is one of the greatest attacking midfielders to have ever played the beautiful game. His graceful skills, the intuition for when to strike, and the ability to score spectacular goals out of nowhere made him a fantastic player. He became a global icon when he moved to Barcelona, where he enjoyed one of the best phases of his life as a footballer. During his career, he won a number of tournaments for both his clubs and his country.
Rivaldo was raised in Encruzilhada, which is often referred to as a tough favela in Recife, Brazil. He overcame extreme obstacles to become the world’s greatest player. Life in Reclife was beyond poverty level. He was so malnourished as a child that he lost his teeth. His father died when he was just 15. His father was the only one who believed. Until the end, they were inseparable. "He always said to us that one of the three brothers would be a professional footballer," said Rivaldo.
Like Garrincha, he was bow-legged as a child. His athleticism and internal drive superseded any cultural or physical setbacks. His childhood was arguably a far cry from the pampered upbringing of La Masia.
His talent was unmistakable. He was selected by Brazilian giants Corinthians and Palmeiras, and his big break came with a move to Deportivo La Coruna at the age of 22.
In Barcelona, Bobby Robson eventually chose to sign Rivaldo over Steve McManaman in 1997. With him, the Catalans regained colors again.
In his first season (in concert with Pep Guardiola, Figo and Luis Enrique), Rivaldo scored 28 goals to help the team conquer La Liga and Copa del Rey. The tight bond between players contributed to the entire team’s success. Rivaldo’s performance was outstanding throughout the year - a good indication of things to come.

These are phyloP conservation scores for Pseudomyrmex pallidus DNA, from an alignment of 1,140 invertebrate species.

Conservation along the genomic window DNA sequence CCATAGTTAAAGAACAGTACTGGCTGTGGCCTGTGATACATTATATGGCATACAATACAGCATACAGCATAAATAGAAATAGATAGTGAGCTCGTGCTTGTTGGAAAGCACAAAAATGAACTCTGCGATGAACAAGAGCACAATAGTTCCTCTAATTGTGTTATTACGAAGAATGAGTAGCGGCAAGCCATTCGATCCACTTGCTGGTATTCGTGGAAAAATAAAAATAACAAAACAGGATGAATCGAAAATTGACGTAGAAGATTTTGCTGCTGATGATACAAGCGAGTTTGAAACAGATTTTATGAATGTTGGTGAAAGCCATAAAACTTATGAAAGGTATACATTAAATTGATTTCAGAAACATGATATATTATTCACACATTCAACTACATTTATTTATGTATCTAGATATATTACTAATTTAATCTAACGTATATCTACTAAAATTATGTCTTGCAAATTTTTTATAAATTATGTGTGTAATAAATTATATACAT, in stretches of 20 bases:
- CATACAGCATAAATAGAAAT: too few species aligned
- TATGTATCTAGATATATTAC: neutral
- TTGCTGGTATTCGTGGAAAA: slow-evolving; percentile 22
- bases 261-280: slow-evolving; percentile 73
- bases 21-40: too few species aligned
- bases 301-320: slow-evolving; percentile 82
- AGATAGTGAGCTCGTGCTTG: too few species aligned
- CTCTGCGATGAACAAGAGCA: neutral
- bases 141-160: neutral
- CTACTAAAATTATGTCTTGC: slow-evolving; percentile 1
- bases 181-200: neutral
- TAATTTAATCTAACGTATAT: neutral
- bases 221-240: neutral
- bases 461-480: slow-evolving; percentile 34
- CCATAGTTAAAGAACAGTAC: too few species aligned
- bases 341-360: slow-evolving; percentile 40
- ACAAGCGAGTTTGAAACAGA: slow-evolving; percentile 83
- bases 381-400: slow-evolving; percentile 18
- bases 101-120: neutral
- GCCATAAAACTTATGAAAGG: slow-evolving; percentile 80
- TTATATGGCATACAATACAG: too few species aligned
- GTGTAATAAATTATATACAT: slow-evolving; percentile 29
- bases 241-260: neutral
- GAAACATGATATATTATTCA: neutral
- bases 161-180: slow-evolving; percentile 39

In 1999, Rivaldo won the Ballon d’Or. He scored 19 goals as Barcelona marched to a league and cup double. The following year, they defended their La Liga title and, again, he was the conductor of the team, scoring another 24 goals.
Rivaldo was also an inspiration for the Brazilian national team as he helped them in reaching the final of the 1998 World Cup. Facing Zidane, and a team on a mission to succeed at home, Brazil could not stop them and was easily beaten. His greatest triumph came four years later when he became one of the architects of the national team’s record breaking 5th World Cup win.
Rivaldo is a very private and devout Christian. As somewhat of a recluse, the details of his life are not easy to obtain. He prefers to donate his photos to aid charitable causes, such as eyeglasses for children in Brazil, or to assist in the foundation of a charity that bears his name and to which he donates part of his wages in order to be able to help children in his homeland and also in Barcelona. "Many people still live in poverty, but thanks to my present position, my name and my reputation, I can hold out a helping hand towards them," said Rivaldo with integrity and humility.
When asked what was the key moment in his career, he recalls: “My life changed when I scored this goal on a commitment against Noroeste. It was April 18, 1993, if I'm not mistaken. We immediately began to make the comparison with Pelé, who had tried the same thing, but without scoring. When a whole country compares you to Pelé when you are only 21 years old, it is quite something. Sometimes football is about details. For me, the detail was this goal, which changed my life. It really opened doors for me.”
In a stellar career lasting over 24 years, Rivaldo won 12 league titles in six countries, a Champions League with Milan and a Copa America and a World Cup with Brazil, and the Ballon d’Or and FIFA player of the year in 1999.
“I was 26 or 27 years old. For a footballer, this is the ideal age. You are 100% and everyone respects you. The players who need to score you stay two meters away from you instead of sticking to you. I played several matches against Zidane when he was at Real Madrid. When he had the ball, I would go to him ‘for form,’ so to speak. It was mutual. When I had the ball, I could see he respected me. When you have a Zidane or a Rivaldo in front of you, better let him dominate… If you really want to challenge him and want to avoid the ridiculous, you better seek help from a teammate …”
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